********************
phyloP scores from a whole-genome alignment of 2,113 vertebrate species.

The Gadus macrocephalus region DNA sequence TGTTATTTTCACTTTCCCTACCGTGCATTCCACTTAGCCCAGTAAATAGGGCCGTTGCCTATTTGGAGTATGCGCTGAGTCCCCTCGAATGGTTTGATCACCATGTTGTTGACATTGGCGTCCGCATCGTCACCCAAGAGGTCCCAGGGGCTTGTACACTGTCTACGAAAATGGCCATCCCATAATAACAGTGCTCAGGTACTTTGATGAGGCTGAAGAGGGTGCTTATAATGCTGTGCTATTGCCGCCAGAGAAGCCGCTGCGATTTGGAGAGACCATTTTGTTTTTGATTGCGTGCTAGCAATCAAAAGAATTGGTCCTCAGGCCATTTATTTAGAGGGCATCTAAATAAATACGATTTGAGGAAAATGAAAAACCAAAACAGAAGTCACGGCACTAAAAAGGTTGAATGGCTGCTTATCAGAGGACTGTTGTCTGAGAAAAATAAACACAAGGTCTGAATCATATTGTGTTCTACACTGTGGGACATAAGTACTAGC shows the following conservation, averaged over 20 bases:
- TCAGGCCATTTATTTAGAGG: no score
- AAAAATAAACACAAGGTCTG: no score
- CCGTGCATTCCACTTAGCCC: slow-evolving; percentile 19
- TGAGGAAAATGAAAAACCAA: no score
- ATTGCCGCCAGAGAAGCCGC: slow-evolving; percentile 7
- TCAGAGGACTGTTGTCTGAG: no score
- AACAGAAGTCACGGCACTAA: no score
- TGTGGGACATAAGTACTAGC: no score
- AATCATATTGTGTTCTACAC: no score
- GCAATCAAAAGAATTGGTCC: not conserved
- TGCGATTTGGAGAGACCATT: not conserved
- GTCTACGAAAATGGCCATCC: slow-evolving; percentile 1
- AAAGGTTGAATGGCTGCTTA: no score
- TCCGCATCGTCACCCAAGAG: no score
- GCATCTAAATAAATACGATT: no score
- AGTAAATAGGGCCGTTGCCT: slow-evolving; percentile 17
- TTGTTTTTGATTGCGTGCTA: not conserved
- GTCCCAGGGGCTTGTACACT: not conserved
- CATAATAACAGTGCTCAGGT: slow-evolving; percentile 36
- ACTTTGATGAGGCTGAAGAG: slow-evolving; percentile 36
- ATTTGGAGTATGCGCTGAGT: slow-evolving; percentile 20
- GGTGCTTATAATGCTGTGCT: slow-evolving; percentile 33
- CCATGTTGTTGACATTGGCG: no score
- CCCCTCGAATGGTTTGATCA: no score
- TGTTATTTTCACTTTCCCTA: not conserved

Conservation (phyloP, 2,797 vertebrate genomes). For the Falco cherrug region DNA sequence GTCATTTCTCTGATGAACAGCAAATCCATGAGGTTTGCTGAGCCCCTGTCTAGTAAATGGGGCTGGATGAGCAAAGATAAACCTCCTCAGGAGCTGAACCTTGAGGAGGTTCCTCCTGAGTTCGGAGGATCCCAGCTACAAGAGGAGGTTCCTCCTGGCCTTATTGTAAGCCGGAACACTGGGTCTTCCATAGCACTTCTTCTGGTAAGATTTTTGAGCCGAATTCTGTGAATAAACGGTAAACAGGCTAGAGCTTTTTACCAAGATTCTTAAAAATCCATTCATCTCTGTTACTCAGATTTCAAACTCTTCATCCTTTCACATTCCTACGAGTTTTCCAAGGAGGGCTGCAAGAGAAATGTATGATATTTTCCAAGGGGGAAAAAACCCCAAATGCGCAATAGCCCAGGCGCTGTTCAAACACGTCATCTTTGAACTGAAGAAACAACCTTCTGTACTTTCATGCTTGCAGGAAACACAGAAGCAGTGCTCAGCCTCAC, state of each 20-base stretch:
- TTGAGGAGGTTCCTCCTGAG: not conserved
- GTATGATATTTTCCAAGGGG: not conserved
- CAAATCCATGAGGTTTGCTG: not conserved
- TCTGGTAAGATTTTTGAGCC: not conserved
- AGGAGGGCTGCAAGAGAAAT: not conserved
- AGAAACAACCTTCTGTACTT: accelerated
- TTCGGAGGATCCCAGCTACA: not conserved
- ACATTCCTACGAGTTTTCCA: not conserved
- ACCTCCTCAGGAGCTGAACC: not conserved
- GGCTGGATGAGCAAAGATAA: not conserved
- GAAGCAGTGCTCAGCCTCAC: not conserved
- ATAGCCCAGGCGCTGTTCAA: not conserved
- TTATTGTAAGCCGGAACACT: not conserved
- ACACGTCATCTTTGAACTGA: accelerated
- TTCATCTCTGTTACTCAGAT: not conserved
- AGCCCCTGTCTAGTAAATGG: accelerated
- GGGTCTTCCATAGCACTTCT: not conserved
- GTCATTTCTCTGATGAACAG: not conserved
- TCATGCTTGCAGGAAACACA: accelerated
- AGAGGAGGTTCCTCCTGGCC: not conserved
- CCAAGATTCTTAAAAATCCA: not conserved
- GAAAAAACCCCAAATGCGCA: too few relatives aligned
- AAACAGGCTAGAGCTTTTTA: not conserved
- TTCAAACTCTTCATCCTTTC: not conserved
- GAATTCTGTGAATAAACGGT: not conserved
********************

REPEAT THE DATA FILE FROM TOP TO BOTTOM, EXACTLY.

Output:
phyloP scores from a whole-genome alignment of 2,113 vertebrate species.

The Gadus macrocephalus region DNA sequence TGTTATTTTCACTTTCCCTACCGTGCATTCCACTTAGCCCAGTAAATAGGGCCGTTGCCTATTTGGAGTATGCGCTGAGTCCCCTCGAATGGTTTGATCACCATGTTGTTGACATTGGCGTCCGCATCGTCACCCAAGAGGTCCCAGGGGCTTGTACACTGTCTACGAAAATGGCCATCCCATAATAACAGTGCTCAGGTACTTTGATGAGGCTGAAGAGGGTGCTTATAATGCTGTGCTATTGCCGCCAGAGAAGCCGCTGCGATTTGGAGAGACCATTTTGTTTTTGATTGCGTGCTAGCAATCAAAAGAATTGGTCCTCAGGCCATTTATTTAGAGGGCATCTAAATAAATACGATTTGAGGAAAATGAAAAACCAAAACAGAAGTCACGGCACTAAAAAGGTTGAATGGCTGCTTATCAGAGGACTGTTGTCTGAGAAAAATAAACACAAGGTCTGAATCATATTGTGTTCTACACTGTGGGACATAAGTACTAGC shows the following conservation, averaged over 20 bases:
- TCAGGCCATTTATTTAGAGG: no score
- AAAAATAAACACAAGGTCTG: no score
- CCGTGCATTCCACTTAGCCC: slow-evolving; percentile 19
- TGAGGAAAATGAAAAACCAA: no score
- ATTGCCGCCAGAGAAGCCGC: slow-evolving; percentile 7
- TCAGAGGACTGTTGTCTGAG: no score
- AACAGAAGTCACGGCACTAA: no score
- TGTGGGACATAAGTACTAGC: no score
- AATCATATTGTGTTCTACAC: no score
- GCAATCAAAAGAATTGGTCC: not conserved
- TGCGATTTGGAGAGACCATT: not conserved
- GTCTACGAAAATGGCCATCC: slow-evolving; percentile 1
- AAAGGTTGAATGGCTGCTTA: no score
- TCCGCATCGTCACCCAAGAG: no score
- GCATCTAAATAAATACGATT: no score
- AGTAAATAGGGCCGTTGCCT: slow-evolving; percentile 17
- TTGTTTTTGATTGCGTGCTA: not conserved
- GTCCCAGGGGCTTGTACACT: not conserved
- CATAATAACAGTGCTCAGGT: slow-evolving; percentile 36
- ACTTTGATGAGGCTGAAGAG: slow-evolving; percentile 36
- ATTTGGAGTATGCGCTGAGT: slow-evolving; percentile 20
- GGTGCTTATAATGCTGTGCT: slow-evolving; percentile 33
- CCATGTTGTTGACATTGGCG: no score
- CCCCTCGAATGGTTTGATCA: no score
- TGTTATTTTCACTTTCCCTA: not conserved

Conservation (phyloP, 2,797 vertebrate genomes). For the Falco cherrug region DNA sequence GTCATTTCTCTGATGAACAGCAAATCCATGAGGTTTGCTGAGCCCCTGTCTAGTAAATGGGGCTGGATGAGCAAAGATAAACCTCCTCAGGAGCTGAACCTTGAGGAGGTTCCTCCTGAGTTCGGAGGATCCCAGCTACAAGAGGAGGTTCCTCCTGGCCTTATTGTAAGCCGGAACACTGGGTCTTCCATAGCACTTCTTCTGGTAAGATTTTTGAGCCGAATTCTGTGAATAAACGGTAAACAGGCTAGAGCTTTTTACCAAGATTCTTAAAAATCCATTCATCTCTGTTACTCAGATTTCAAACTCTTCATCCTTTCACATTCCTACGAGTTTTCCAAGGAGGGCTGCAAGAGAAATGTATGATATTTTCCAAGGGGGAAAAAACCCCAAATGCGCAATAGCCCAGGCGCTGTTCAAACACGTCATCTTTGAACTGAAGAAACAACCTTCTGTACTTTCATGCTTGCAGGAAACACAGAAGCAGTGCTCAGCCTCAC, state of each 20-base stretch:
- TTGAGGAGGTTCCTCCTGAG: not conserved
- GTATGATATTTTCCAAGGGG: not conserved
- CAAATCCATGAGGTTTGCTG: not conserved
- TCTGGTAAGATTTTTGAGCC: not conserved
- AGGAGGGCTGCAAGAGAAAT: not conserved
- AGAAACAACCTTCTGTACTT: accelerated
- TTCGGAGGATCCCAGCTACA: not conserved
- ACATTCCTACGAGTTTTCCA: not conserved
- ACCTCCTCAGGAGCTGAACC: not conserved
- GGCTGGATGAGCAAAGATAA: not conserved
- GAAGCAGTGCTCAGCCTCAC: not conserved
- ATAGCCCAGGCGCTGTTCAA: not conserved
- TTATTGTAAGCCGGAACACT: not conserved
- ACACGTCATCTTTGAACTGA: accelerated
- TTCATCTCTGTTACTCAGAT: not conserved
- AGCCCCTGTCTAGTAAATGG: accelerated
- GGGTCTTCCATAGCACTTCT: not conserved
- GTCATTTCTCTGATGAACAG: not conserved
- TCATGCTTGCAGGAAACACA: accelerated
- AGAGGAGGTTCCTCCTGGCC: not conserved
- CCAAGATTCTTAAAAATCCA: not conserved
- GAAAAAACCCCAAATGCGCA: too few relatives aligned
- AAACAGGCTAGAGCTTTTTA: not conserved
- TTCAAACTCTTCATCCTTTC: not conserved
- GAATTCTGTGAATAAACGGT: not conserved